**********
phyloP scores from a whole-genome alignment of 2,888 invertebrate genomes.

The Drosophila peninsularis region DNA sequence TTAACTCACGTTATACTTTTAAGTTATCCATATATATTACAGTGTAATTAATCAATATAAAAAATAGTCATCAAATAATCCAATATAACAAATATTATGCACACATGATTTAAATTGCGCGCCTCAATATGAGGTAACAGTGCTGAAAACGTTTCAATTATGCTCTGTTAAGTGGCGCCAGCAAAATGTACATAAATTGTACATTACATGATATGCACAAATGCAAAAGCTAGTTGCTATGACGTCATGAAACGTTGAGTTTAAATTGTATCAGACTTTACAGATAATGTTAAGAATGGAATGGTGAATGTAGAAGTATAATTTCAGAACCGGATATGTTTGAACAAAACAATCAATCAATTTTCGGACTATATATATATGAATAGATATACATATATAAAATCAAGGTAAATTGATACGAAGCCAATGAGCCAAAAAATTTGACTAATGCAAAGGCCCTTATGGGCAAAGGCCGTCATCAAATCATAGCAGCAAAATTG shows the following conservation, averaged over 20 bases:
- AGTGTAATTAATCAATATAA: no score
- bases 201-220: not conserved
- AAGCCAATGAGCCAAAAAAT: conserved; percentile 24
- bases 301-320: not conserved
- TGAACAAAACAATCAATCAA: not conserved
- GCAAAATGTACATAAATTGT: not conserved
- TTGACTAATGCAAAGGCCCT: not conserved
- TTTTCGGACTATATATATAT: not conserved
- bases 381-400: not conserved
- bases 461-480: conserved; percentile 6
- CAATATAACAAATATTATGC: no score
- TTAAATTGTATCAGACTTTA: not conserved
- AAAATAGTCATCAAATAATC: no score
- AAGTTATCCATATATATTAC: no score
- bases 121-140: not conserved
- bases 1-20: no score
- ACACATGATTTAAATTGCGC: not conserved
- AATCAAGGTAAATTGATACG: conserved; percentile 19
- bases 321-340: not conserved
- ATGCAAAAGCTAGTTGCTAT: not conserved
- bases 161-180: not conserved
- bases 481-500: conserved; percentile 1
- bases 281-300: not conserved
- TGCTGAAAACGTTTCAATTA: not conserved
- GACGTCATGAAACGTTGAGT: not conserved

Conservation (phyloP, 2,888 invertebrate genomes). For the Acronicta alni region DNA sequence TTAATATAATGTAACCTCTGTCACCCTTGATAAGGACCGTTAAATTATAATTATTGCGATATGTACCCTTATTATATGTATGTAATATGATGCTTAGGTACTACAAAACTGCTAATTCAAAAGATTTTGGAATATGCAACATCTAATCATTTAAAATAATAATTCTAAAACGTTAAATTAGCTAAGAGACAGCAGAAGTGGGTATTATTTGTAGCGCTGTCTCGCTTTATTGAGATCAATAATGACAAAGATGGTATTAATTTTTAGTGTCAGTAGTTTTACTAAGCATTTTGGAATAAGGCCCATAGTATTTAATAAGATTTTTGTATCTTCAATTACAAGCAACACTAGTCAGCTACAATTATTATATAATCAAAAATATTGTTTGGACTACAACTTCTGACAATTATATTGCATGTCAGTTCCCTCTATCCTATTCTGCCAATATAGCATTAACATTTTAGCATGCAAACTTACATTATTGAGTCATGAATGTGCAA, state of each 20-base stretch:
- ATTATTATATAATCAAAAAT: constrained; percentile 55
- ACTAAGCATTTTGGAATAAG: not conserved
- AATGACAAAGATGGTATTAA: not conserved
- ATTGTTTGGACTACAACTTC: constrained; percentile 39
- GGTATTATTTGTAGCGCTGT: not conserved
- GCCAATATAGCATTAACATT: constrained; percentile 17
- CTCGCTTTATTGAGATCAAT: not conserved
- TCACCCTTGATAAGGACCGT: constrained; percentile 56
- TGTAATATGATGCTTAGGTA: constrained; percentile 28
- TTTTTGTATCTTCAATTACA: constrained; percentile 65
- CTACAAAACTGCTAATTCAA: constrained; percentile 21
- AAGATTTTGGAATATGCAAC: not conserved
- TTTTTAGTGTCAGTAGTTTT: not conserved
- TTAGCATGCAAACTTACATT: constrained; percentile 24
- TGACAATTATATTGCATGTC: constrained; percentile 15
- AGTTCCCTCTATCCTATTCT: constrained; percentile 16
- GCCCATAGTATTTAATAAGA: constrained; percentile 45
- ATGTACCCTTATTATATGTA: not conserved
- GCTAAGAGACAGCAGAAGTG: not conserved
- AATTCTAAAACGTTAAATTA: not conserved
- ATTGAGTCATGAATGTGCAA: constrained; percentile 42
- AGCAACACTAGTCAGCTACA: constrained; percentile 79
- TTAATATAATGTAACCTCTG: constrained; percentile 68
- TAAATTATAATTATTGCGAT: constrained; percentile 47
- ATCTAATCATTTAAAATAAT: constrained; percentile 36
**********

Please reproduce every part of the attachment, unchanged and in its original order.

phyloP scores from a whole-genome alignment of 2,888 invertebrate genomes.

The Drosophila peninsularis region DNA sequence TTAACTCACGTTATACTTTTAAGTTATCCATATATATTACAGTGTAATTAATCAATATAAAAAATAGTCATCAAATAATCCAATATAACAAATATTATGCACACATGATTTAAATTGCGCGCCTCAATATGAGGTAACAGTGCTGAAAACGTTTCAATTATGCTCTGTTAAGTGGCGCCAGCAAAATGTACATAAATTGTACATTACATGATATGCACAAATGCAAAAGCTAGTTGCTATGACGTCATGAAACGTTGAGTTTAAATTGTATCAGACTTTACAGATAATGTTAAGAATGGAATGGTGAATGTAGAAGTATAATTTCAGAACCGGATATGTTTGAACAAAACAATCAATCAATTTTCGGACTATATATATATGAATAGATATACATATATAAAATCAAGGTAAATTGATACGAAGCCAATGAGCCAAAAAATTTGACTAATGCAAAGGCCCTTATGGGCAAAGGCCGTCATCAAATCATAGCAGCAAAATTG shows the following conservation, averaged over 20 bases:
- AGTGTAATTAATCAATATAA: no score
- bases 201-220: not conserved
- AAGCCAATGAGCCAAAAAAT: conserved; percentile 24
- bases 301-320: not conserved
- TGAACAAAACAATCAATCAA: not conserved
- GCAAAATGTACATAAATTGT: not conserved
- TTGACTAATGCAAAGGCCCT: not conserved
- TTTTCGGACTATATATATAT: not conserved
- bases 381-400: not conserved
- bases 461-480: conserved; percentile 6
- CAATATAACAAATATTATGC: no score
- TTAAATTGTATCAGACTTTA: not conserved
- AAAATAGTCATCAAATAATC: no score
- AAGTTATCCATATATATTAC: no score
- bases 121-140: not conserved
- bases 1-20: no score
- ACACATGATTTAAATTGCGC: not conserved
- AATCAAGGTAAATTGATACG: conserved; percentile 19
- bases 321-340: not conserved
- ATGCAAAAGCTAGTTGCTAT: not conserved
- bases 161-180: not conserved
- bases 481-500: conserved; percentile 1
- bases 281-300: not conserved
- TGCTGAAAACGTTTCAATTA: not conserved
- GACGTCATGAAACGTTGAGT: not conserved

Conservation (phyloP, 2,888 invertebrate genomes). For the Acronicta alni region DNA sequence TTAATATAATGTAACCTCTGTCACCCTTGATAAGGACCGTTAAATTATAATTATTGCGATATGTACCCTTATTATATGTATGTAATATGATGCTTAGGTACTACAAAACTGCTAATTCAAAAGATTTTGGAATATGCAACATCTAATCATTTAAAATAATAATTCTAAAACGTTAAATTAGCTAAGAGACAGCAGAAGTGGGTATTATTTGTAGCGCTGTCTCGCTTTATTGAGATCAATAATGACAAAGATGGTATTAATTTTTAGTGTCAGTAGTTTTACTAAGCATTTTGGAATAAGGCCCATAGTATTTAATAAGATTTTTGTATCTTCAATTACAAGCAACACTAGTCAGCTACAATTATTATATAATCAAAAATATTGTTTGGACTACAACTTCTGACAATTATATTGCATGTCAGTTCCCTCTATCCTATTCTGCCAATATAGCATTAACATTTTAGCATGCAAACTTACATTATTGAGTCATGAATGTGCAA, state of each 20-base stretch:
- ATTATTATATAATCAAAAAT: constrained; percentile 55
- ACTAAGCATTTTGGAATAAG: not conserved
- AATGACAAAGATGGTATTAA: not conserved
- ATTGTTTGGACTACAACTTC: constrained; percentile 39
- GGTATTATTTGTAGCGCTGT: not conserved
- GCCAATATAGCATTAACATT: constrained; percentile 17
- CTCGCTTTATTGAGATCAAT: not conserved
- TCACCCTTGATAAGGACCGT: constrained; percentile 56
- TGTAATATGATGCTTAGGTA: constrained; percentile 28
- TTTTTGTATCTTCAATTACA: constrained; percentile 65
- CTACAAAACTGCTAATTCAA: constrained; percentile 21
- AAGATTTTGGAATATGCAAC: not conserved
- TTTTTAGTGTCAGTAGTTTT: not conserved
- TTAGCATGCAAACTTACATT: constrained; percentile 24
- TGACAATTATATTGCATGTC: constrained; percentile 15
- AGTTCCCTCTATCCTATTCT: constrained; percentile 16
- GCCCATAGTATTTAATAAGA: constrained; percentile 45
- ATGTACCCTTATTATATGTA: not conserved
- GCTAAGAGACAGCAGAAGTG: not conserved
- AATTCTAAAACGTTAAATTA: not conserved
- ATTGAGTCATGAATGTGCAA: constrained; percentile 42
- AGCAACACTAGTCAGCTACA: constrained; percentile 79
- TTAATATAATGTAACCTCTG: constrained; percentile 68
- TAAATTATAATTATTGCGAT: constrained; percentile 47
- ATCTAATCATTTAAAATAAT: constrained; percentile 36